WILMINGTON — The car is doing 55 in a 45. The driver sees a black-and-white Wilmington police cruiser up ahead and quickly slows to the speed limit. Or straps on a seatbelt when pulling next to a cop car at a stoplight.
We’ve all done it, right?
As much as law-enforcement officials want to catch lawbreakers, a big part of their job is to have enough of a presence in the community that fewer people will break the law in the first place. The idea is, if police are more visible, there’s likely to be less crime — and overall safety will be enhanced.
The WPD is trying a simple new strategy to boost its visibility — when its patrol cars are on the streets, the blue, low-power, non-flashing “cruise” lights will be on at all times. The LED cruise lights are already part of the light bars on the WPD’s newer patrol cars, so there’s no cost.
“We’re always looking for new and different ways to impact our community,” WPD Capt. Rodney Dawson said Friday.
“There are three main goals for this initiative,” Dawson said while talking to reporters in front of a cruiser, a steady, blue glow visible on each side of the rooftop light bar.
Dawson stated visibility as the first and foremost intention. “We want our community to be able to see our officers and know where they’re at,” he said.
Traffic safety and reduction of crime in “certain neighborhoods and business areas” round out other objectives, according to the captain.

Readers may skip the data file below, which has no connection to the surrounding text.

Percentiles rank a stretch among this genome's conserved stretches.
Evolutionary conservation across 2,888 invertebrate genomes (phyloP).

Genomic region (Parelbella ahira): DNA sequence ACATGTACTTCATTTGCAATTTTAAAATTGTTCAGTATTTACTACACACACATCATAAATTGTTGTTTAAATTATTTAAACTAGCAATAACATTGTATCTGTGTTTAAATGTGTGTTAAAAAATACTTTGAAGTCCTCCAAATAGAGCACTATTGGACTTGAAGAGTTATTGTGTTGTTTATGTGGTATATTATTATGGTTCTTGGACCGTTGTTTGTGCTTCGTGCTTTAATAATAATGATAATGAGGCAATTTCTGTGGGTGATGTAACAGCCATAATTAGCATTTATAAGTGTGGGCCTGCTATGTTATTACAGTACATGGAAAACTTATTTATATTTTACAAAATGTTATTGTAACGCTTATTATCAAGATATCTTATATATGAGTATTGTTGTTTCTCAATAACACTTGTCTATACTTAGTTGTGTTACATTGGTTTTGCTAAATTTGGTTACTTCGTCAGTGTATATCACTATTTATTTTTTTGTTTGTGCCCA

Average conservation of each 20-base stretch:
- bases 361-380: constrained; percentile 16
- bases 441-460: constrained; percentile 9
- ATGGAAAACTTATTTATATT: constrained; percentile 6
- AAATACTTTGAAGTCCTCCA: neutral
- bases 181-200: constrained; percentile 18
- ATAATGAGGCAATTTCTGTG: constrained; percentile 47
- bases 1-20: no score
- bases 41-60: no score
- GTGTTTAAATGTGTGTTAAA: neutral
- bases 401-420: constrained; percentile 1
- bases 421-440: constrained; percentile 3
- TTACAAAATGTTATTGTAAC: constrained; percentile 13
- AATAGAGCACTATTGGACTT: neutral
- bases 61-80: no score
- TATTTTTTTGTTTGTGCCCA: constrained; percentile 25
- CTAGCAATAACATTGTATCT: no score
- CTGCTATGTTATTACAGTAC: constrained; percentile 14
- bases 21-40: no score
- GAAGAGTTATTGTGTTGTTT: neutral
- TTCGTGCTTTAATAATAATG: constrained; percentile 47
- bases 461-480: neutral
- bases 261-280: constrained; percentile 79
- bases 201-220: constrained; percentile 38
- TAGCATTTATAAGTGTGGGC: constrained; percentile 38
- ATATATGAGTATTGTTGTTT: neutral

“We’ve got mostly positive feedback so far,” Dawson said. “We have had some negative feedback — folks saying, you know, I didn’t know if you were pulling me over. I thought there was maybe a crime going on that I needed to know about.”
Drivers need not react unless the lights are flashing or they hear a siren.
Patrolling with the cruise lights on is not a new idea. From painting cars certain colors to changing the sound of a siren, public safety agencies are always looking to improve their visibility and emergency signaling. LED technology and more-sophisticated light bars have made that easier. Although they are part of the same system that produces the flashing emergency lights that require action from nearby drivers, cruise lights are basically an extension of a police vehicle’s unique paint scheme.
One expert on lighting for public-safety vehicles said that even though most law-enforcement vehicles have cruise lights, they are not widely used.
“They are an underutilized tool that is counter-intuitively powerful for police applications,” said Matthew Ayers, a former police captain in Sevierville, Tenn., who now helps law enforcement and other agencies improve their lighting and other safety and warning signals.
“This low-profile lighting can increase a department’s non-emergency visibility by offering clear identification with a less distracting, less confusing signal,” he said. “Properly used, cruise lights communicate police presence in a way that calms scenes and improves public perception.”
Ayers said he was aware of situations in which people complained they never saw police cars in their neighborhood, even though patrol logs showed that was not the case. When cruise lights were added, the public’s perception of the police presence became more accurate.
Dawson said the practice will be tried for at least 30 days and then evaluated to see if the lights appear to have a positive impact.
As to whether some people might view the beefed-up visibility as intimidating or too aggressive, Dawson said no one had expressed that as a concern, at least so far.
“Overall, the feedback has been positive,” he said. “They thank us for being visible. We’ve always been there. This just helps draw your attention a bit more to us.”
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